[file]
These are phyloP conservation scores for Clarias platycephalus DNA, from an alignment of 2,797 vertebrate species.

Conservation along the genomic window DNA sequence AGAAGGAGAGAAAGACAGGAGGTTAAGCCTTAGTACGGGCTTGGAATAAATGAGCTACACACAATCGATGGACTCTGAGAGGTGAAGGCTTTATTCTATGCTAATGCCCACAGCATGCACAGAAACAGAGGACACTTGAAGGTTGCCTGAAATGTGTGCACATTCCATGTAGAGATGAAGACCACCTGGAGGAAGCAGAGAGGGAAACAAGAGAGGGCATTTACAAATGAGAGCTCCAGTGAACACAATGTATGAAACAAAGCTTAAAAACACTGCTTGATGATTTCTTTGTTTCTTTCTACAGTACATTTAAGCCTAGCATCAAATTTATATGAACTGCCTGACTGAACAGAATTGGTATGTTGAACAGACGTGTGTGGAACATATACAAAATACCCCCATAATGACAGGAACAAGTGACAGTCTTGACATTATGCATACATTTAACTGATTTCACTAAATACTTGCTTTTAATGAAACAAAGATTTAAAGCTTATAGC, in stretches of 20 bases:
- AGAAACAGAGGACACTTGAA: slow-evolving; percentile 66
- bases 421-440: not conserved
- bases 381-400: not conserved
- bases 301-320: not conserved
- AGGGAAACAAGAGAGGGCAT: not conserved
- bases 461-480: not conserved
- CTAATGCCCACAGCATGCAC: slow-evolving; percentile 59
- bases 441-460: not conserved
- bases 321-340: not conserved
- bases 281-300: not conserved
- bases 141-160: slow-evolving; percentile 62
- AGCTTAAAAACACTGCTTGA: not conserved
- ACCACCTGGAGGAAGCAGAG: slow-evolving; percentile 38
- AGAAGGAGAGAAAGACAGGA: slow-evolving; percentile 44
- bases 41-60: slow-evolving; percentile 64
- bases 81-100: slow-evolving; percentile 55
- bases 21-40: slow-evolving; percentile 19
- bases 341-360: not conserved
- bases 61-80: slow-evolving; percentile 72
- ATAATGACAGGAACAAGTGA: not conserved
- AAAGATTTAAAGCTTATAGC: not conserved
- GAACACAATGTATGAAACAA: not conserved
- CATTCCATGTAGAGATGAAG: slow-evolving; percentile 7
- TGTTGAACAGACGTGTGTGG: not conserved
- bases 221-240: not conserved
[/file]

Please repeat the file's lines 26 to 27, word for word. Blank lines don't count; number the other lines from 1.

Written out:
- TGTTGAACAGACGTGTGTGG: not conserved
- bases 221-240: not conserved